Post 12 of a series detailing our Eastern Europe road trip. View all the posts so far here.
Throughout our road trip round Romania, Serbia and Bulgaria, by far the strangest thing we saw lay far away from civilisation in the Balkan Mountains. This concrete structure on Buzludzha peak resembles a UFO, but is in fact a monument to communism.
The Buzludzha Monument was built in the 1970s to commemorate the events of 1891, when Dimitar Blagoev’s band of socialists assembled in the mountains to form the movement that would become the Bulgarian Social Democratic Party. In the 1980s it operated as a museum and conference venue, but it has since fallen victim to such ruin and vandalism that it has become a ‘dark tourism’ attraction, visited for very different reasons.
While researching Buzludzha before our trip, I was a little spooked by what I read. The dilapidated building is permanently locked and illegal to enter, but that hasn’t stopped tourists from breaking in, through cracks in the concrete and underground shafts, to take photos. The continual break-ins have caused holes to be boarded up and security to be tightened; I read about an alarm system that calls police directly to the scene.
Just knowing about the prohibitions in place made me a little nervous about visiting the site at all, but it seemed too interesting an opportunity to miss.
Going to Buzludzha required us to make a considerable detour on the way from Sofia to Veliko Tarnovo. The route took us through fields and wilderness, so when it came to lunch we stopped at the first roadside diner we saw. The owners clearly weren’t used to serving tourists, and no-one spoke a scrap of English. We sat at a wooden picnic bench outside with one Bulgarian truck driver and a million flies for company, and relied on universal brand names to order drinks. The menu was completely in Cyrillic, which our translation app struggled to decipher. Thankfully the menu had a few photos and we managed to order a pizza and some pork by pointing at them!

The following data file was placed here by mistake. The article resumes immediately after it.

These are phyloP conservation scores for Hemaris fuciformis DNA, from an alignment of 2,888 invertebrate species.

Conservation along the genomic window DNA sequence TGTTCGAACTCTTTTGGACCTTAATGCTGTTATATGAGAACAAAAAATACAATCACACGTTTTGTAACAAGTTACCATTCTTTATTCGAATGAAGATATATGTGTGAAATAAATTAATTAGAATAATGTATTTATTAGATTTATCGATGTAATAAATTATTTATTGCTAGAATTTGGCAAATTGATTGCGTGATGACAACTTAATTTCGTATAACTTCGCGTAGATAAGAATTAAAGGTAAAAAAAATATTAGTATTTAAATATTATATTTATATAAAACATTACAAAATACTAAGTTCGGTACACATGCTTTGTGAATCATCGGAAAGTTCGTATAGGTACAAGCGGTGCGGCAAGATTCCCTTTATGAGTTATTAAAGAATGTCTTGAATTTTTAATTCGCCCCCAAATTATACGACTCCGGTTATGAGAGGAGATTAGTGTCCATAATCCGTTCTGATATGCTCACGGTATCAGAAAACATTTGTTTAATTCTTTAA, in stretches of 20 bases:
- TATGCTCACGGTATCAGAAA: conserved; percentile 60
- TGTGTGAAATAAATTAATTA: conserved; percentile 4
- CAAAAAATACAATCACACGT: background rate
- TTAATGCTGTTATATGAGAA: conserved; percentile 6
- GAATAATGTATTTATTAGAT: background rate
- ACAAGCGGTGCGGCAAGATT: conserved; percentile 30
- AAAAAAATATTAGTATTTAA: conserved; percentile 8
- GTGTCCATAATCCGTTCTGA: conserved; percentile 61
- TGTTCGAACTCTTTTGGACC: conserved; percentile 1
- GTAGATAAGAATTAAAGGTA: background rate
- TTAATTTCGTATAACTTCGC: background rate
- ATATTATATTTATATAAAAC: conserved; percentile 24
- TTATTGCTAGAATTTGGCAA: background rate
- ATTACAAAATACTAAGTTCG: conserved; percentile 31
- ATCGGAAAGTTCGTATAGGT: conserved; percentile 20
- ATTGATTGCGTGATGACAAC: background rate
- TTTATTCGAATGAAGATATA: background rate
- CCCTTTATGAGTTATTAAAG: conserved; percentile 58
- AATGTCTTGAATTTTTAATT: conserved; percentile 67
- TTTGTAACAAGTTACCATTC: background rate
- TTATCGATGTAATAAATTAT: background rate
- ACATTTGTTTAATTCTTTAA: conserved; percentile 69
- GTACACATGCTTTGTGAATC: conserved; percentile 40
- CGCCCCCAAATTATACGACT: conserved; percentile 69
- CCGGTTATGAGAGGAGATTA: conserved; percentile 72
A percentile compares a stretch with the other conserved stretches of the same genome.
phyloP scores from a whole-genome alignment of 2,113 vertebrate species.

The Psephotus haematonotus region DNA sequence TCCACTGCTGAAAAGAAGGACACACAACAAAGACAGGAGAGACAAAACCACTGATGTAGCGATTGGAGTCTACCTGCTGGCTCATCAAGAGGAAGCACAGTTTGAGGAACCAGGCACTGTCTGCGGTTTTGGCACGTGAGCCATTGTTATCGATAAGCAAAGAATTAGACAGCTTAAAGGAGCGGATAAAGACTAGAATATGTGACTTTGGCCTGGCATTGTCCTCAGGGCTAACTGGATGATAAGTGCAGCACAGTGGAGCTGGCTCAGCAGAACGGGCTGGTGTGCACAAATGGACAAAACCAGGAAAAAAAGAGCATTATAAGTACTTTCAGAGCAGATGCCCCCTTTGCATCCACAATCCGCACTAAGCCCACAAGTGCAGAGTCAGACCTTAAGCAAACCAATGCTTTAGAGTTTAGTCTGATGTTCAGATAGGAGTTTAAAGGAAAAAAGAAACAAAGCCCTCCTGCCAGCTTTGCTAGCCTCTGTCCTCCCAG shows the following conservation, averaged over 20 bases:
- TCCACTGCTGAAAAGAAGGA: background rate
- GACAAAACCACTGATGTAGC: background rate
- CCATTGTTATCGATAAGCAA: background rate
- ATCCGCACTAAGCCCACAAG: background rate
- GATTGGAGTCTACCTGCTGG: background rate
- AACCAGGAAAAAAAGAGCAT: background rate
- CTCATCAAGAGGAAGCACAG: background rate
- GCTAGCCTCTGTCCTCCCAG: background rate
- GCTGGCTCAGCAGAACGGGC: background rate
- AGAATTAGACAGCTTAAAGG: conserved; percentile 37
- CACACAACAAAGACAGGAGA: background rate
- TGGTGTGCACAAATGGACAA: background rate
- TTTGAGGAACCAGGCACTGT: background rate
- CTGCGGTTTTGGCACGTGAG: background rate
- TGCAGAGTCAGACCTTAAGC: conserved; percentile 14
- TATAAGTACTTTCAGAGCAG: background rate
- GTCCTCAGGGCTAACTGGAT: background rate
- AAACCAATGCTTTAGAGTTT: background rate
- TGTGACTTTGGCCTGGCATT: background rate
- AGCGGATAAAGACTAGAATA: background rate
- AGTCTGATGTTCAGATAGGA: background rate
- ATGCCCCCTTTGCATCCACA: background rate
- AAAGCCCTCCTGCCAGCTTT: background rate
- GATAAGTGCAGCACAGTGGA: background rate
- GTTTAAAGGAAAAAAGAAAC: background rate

We saw Buzludzha Monument in the distance, perched atop its hill, long before we reached it.
Before stopping at Buzludzha we visited another striking structure sat nearby: a sculpture of two hands holding flaming torches. The communist regime built this at the same time as the Buzludzha Monument, and together they’re an imposing sight. We took a few photos before moving onto Buzludzha.
When we parked up at Buzludzha there were only a few others there: a young family and an older couple. We walked around the building in wonderment, taking in the graffiti and dilapidation as well as the unusual features of the building itself. The empty windows provided a view through to the collapsed roof, while foliage wrapped around crumbled concrete on the ground.
It seemed such a truly alien place that it was hard to picture it functioning as a museum and conference centre just a few decades ago. The bright graffiti really added to the effect: I especially liked the writing of ‘Communism’ in the style of the Coca Cola logo.
Given the monument’s mountain-top location, the views from here were stunning. We made sure to walk a little further down from the monument to admire the wider landscape and the dramatic contrast between the Brutalist building and its grassy surrounds.
I couldn’t resist looking for potential ways to enter the building, but the only one I found was a hole in the ground loosely covered with a board – presumably this had been nailed down then ripped loose again. But the drop down looked too great to be safe, and besides, I was too scared of getting caught! The photo below was taken through a hole in the wall.
We made do with seeing this unique structure from the outside. But as we left, two young men pulled up in their car and lifted out a ladder! Clearly, some people come prepared…
We didn’t stick around to see what happened next. Instead, we drove on to our next stop: the ‘museum town’ of Veliko Tarnovo.
Subscribe to this blog or follow Roam with Juliet on Facebook to be notified when my next post goes live.
You can find much more information on the Buzludzha Monument and its history on buzludzha-monument.com.